Kava Consumption May Be "Intoxicating"

January 3, 2001

2 Min Read
Kava Consumption May Be "Intoxicating"

HONOLULU--In an Associated Press (AP) article circulating to major media outlets such as The New York Times and ABCnews.com, the effects of kava consumption are being likened to those of alcohol consumption on driving. The U.S. legal system is saying the herb, called "awa" in Hawaii, is too relaxing and can have the same effects on the nervous system as alcohol has. The case making the most news happened in California, where a man drank 23 cups of kava tea before weaving while driving. He was cited for driving under the influence; however, the case was thrown out in December 2000.

The AP included a Honolulu deputy prosecutor as saying that in California, it is illegal to drive under the influence of any intoxicating substance. However, in Hawaii, its driving laws are not as specific. "Unfortunately, it may require that somebody's actually killed before people become aware of the dangers of [kava]," a kava tea retailer told the AP, adding that he does not serve anyone under the age of 20 and warns against drinking kava and driving. On the other hand, it was noted that this retailer serves a tea that is four-times stronger than a typical store-bought kava tea bag.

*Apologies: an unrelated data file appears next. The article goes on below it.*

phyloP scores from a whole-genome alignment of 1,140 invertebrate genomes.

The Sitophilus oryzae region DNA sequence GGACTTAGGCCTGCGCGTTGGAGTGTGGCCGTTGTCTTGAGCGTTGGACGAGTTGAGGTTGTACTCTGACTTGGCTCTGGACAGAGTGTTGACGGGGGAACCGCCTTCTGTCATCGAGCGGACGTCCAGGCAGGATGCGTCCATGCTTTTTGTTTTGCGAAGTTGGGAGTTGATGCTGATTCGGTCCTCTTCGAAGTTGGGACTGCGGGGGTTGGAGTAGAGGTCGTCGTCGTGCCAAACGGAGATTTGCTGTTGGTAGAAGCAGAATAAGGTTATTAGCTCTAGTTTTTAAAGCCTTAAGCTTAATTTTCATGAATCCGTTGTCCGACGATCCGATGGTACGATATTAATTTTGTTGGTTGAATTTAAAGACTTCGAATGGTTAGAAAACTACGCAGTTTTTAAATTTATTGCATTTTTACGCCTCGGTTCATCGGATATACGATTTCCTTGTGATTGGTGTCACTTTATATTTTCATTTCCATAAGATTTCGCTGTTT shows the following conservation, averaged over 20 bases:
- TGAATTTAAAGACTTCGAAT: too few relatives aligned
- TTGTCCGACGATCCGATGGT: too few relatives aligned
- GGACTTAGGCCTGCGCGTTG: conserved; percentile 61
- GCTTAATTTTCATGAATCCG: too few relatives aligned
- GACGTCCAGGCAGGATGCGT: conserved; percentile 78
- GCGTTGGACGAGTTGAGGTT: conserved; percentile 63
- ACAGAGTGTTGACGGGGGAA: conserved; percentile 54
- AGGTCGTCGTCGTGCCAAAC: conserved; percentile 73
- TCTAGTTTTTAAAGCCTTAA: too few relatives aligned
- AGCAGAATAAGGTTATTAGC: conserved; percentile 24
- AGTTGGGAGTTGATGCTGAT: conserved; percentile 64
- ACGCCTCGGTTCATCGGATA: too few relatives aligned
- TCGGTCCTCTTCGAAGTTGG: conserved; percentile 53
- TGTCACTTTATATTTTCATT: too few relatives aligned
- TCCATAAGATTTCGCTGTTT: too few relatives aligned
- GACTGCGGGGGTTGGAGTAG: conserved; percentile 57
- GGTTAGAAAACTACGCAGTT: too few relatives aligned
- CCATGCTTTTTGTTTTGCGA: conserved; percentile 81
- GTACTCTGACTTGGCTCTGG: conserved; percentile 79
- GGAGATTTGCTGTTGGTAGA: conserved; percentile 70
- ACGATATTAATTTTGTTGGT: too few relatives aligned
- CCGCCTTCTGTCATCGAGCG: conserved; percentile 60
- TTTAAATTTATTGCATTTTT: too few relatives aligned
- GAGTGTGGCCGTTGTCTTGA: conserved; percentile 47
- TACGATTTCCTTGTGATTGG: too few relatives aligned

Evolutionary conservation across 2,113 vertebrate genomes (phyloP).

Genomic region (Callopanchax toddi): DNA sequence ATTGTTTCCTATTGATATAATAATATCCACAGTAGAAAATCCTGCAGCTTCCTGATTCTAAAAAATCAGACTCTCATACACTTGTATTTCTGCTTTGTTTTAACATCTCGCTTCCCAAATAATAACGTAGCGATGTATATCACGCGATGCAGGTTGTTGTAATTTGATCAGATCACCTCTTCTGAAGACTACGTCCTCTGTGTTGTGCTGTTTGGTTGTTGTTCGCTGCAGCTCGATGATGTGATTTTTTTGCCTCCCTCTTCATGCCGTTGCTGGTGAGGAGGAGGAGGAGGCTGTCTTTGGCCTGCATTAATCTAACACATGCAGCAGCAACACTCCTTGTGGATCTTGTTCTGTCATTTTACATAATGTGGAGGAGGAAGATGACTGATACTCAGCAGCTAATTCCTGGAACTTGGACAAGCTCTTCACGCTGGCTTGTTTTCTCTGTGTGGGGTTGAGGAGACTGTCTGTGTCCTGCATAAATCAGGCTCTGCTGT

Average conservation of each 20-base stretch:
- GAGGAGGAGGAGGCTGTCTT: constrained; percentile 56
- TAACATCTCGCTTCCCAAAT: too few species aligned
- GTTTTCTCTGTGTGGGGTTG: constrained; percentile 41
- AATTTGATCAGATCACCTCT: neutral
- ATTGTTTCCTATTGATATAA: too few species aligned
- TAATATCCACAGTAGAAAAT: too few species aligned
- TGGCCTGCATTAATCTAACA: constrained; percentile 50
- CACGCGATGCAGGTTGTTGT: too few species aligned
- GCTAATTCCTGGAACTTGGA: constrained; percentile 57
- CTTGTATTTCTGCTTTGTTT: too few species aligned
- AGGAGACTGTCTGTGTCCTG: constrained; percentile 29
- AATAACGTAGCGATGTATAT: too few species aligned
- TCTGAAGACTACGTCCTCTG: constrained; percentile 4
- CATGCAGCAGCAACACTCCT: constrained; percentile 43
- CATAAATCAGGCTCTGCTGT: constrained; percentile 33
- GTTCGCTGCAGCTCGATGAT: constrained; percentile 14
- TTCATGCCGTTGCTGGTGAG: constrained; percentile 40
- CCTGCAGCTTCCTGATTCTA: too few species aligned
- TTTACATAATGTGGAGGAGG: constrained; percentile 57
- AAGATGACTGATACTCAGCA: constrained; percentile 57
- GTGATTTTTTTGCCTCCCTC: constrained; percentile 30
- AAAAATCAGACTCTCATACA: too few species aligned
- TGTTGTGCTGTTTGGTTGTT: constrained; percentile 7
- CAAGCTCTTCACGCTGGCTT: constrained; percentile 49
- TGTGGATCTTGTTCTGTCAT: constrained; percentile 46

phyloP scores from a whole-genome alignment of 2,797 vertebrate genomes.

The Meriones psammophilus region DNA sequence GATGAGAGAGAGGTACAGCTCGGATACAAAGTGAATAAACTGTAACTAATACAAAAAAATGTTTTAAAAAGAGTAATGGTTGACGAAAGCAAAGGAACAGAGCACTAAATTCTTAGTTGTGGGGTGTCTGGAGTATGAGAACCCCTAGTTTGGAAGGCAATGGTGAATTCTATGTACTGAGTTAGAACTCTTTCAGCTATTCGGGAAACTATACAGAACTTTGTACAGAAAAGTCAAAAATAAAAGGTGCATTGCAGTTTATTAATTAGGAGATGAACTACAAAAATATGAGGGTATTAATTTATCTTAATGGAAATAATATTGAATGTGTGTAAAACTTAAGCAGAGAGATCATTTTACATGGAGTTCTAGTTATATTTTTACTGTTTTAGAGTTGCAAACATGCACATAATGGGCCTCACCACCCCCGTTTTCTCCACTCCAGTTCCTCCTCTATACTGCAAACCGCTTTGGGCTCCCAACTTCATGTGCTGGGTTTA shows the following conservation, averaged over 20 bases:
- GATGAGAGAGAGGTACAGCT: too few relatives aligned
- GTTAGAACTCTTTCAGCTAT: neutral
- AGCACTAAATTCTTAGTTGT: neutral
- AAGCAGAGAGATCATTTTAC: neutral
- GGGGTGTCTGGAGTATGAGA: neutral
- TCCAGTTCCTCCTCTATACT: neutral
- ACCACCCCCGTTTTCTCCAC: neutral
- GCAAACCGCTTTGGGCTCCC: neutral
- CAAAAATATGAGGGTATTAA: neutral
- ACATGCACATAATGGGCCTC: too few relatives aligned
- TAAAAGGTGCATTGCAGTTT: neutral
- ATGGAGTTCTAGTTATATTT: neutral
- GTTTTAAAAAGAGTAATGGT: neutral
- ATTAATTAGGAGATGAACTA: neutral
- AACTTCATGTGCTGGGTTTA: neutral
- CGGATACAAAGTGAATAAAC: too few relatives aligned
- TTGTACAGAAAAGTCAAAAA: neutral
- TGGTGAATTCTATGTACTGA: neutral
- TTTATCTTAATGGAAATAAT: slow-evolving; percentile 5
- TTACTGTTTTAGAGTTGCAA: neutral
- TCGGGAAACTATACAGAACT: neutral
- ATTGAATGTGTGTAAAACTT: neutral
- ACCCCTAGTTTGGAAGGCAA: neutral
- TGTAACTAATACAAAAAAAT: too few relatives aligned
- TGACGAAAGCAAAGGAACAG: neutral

Just like ephedra, kava is being scrutinized for its safety rather than its efficacy. In the November 2000 Harvard Mental Health Letter, Michael Hirsch, M.D., an associate director of psychopharmacology at the Boston-based Beth Israel Deaconess Medical Center, was asked about the safety of kava use. He said kava's effects have been compared to those of Valium and other anti-anxiety medicines. Kava works in a similar way by interacting with neuronal receptors and acting as a local anesthetic and muscle relaxant. When combined with anxiety medication, a person may experience adverse events; Hirsch gave an example of one man becoming semi-comatose after combining kava with his regular anti-anxiety medicine. Hirsch further said that high doses of kava cause symptoms of dizziness and muscle weakness associated with intoxication.

The American Botanical Council (ABC) immediately responded to the AP article. ABC founder and executive director, Mark Blumenthal, noted in a press release that "[T]he problem in this case is of dosage and degree." He added that kava users must be careful when considering driving a car or operating heavy machinery.

In fact, the herbal industry is well aware of the potential risks associated with excessive consumption of kava. In 1997, the American Herbal Products Association (AHPA) issued a recommendation for kava labeling: "Kava should not be used by people under 18 or by pregnant or nursing women without professional advice. People should not exceed the recommended dose. Excessive consumption may impair ability to drive or operate heavy equipment, and kava is not recommended with consumption of alcohol."

For additional information, visit www.herbalgram.org, www.ahpa.org, www.health.harvard.edu, or www.nytimes.com for a copy of the AP story.

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